Egyptian Arts Non-Profit Shut Down By State Censorship Authority
Officials gave no reason for the raid, and had no warrants.
The Townhouse Gallery, a non-profit art space in Cairo which also runs a residency program and an adjacent theater space, was targeted by officials from the Egyptian censorship bureau in a 20-man interagency raid on Monday.
The gallery and Rawabet Theater in the Egyptian capital’s downtown district were closed down following the surprise inspection by a team consisting of officials from the Censorship Authority, Tax Authority, National Security Agency, and the local office of the Ministry of Manpower.
The Townhouse Gallery has been active since 1998, providing “key regional symposia, meaningful community outreach, landmark exhibitions, and international residencies for artists, curators, writers, and filmmakers” in the Middle East and North Africa, as described on their website.
According to Mada Masr the raid is part of a wider censorship-related government crackdown carried out in recent months.
The local progressive news site reported that around seven plainclothes officials from the Censorship Authority burst into the arts non-profit’s offices on Monday evening at around 7 p.m. and proceeded to search the premises, reviewing personal laptops, checking staff IDs, and inspecting papers, documents, licenses, archives, and artworks.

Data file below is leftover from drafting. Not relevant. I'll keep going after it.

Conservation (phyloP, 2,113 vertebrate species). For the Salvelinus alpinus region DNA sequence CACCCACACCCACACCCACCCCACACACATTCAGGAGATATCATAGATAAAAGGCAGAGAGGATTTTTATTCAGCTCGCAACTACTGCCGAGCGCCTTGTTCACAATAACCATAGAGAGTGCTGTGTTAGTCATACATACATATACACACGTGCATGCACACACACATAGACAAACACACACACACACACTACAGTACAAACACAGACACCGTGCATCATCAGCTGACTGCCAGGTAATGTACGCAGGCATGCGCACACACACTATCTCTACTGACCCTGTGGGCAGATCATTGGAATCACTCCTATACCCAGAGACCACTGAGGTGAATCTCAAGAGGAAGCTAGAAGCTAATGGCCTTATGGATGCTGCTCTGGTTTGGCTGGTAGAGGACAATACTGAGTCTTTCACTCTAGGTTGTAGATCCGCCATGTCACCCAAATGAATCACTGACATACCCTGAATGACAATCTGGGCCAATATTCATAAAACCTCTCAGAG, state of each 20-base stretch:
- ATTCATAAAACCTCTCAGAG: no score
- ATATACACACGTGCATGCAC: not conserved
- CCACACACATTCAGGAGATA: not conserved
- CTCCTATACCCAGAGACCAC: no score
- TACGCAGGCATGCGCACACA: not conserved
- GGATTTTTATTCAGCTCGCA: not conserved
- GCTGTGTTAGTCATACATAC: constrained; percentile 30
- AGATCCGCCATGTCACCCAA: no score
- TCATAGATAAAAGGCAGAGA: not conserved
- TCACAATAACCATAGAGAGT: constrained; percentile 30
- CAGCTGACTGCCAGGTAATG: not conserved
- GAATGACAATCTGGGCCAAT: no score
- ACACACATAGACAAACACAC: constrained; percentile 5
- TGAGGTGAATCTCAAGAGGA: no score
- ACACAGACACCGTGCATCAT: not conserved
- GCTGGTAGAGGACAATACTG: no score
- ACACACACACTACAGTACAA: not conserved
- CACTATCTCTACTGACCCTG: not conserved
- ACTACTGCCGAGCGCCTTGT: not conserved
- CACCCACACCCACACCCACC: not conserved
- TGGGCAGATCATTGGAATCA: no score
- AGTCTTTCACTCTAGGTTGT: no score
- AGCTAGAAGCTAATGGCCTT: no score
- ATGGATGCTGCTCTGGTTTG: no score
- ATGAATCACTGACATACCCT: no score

At around 7:30 p.m. lawyers from the Association of Freedom of Thought and Expression arrived at the Townhouse Gallery’s offices.
The raid reportedly extended well into the night lasting over three hours as state officials from different government agencies—including the National Security Agency and the Ministry of Manpower—came and went.
Employees were held at the premises for questioning for several hours before their IDs were photocopied and they were allowed to leave.
According to an unnamed employee who was present at the raid the government officials gave no reason for the surprising inspection, nor did they present any search or arrest warrants.
Before leaving, the officials confiscated one personal computer and one office computer. Exhibition material, archives, various documents, CDs and USB drives were also seized.
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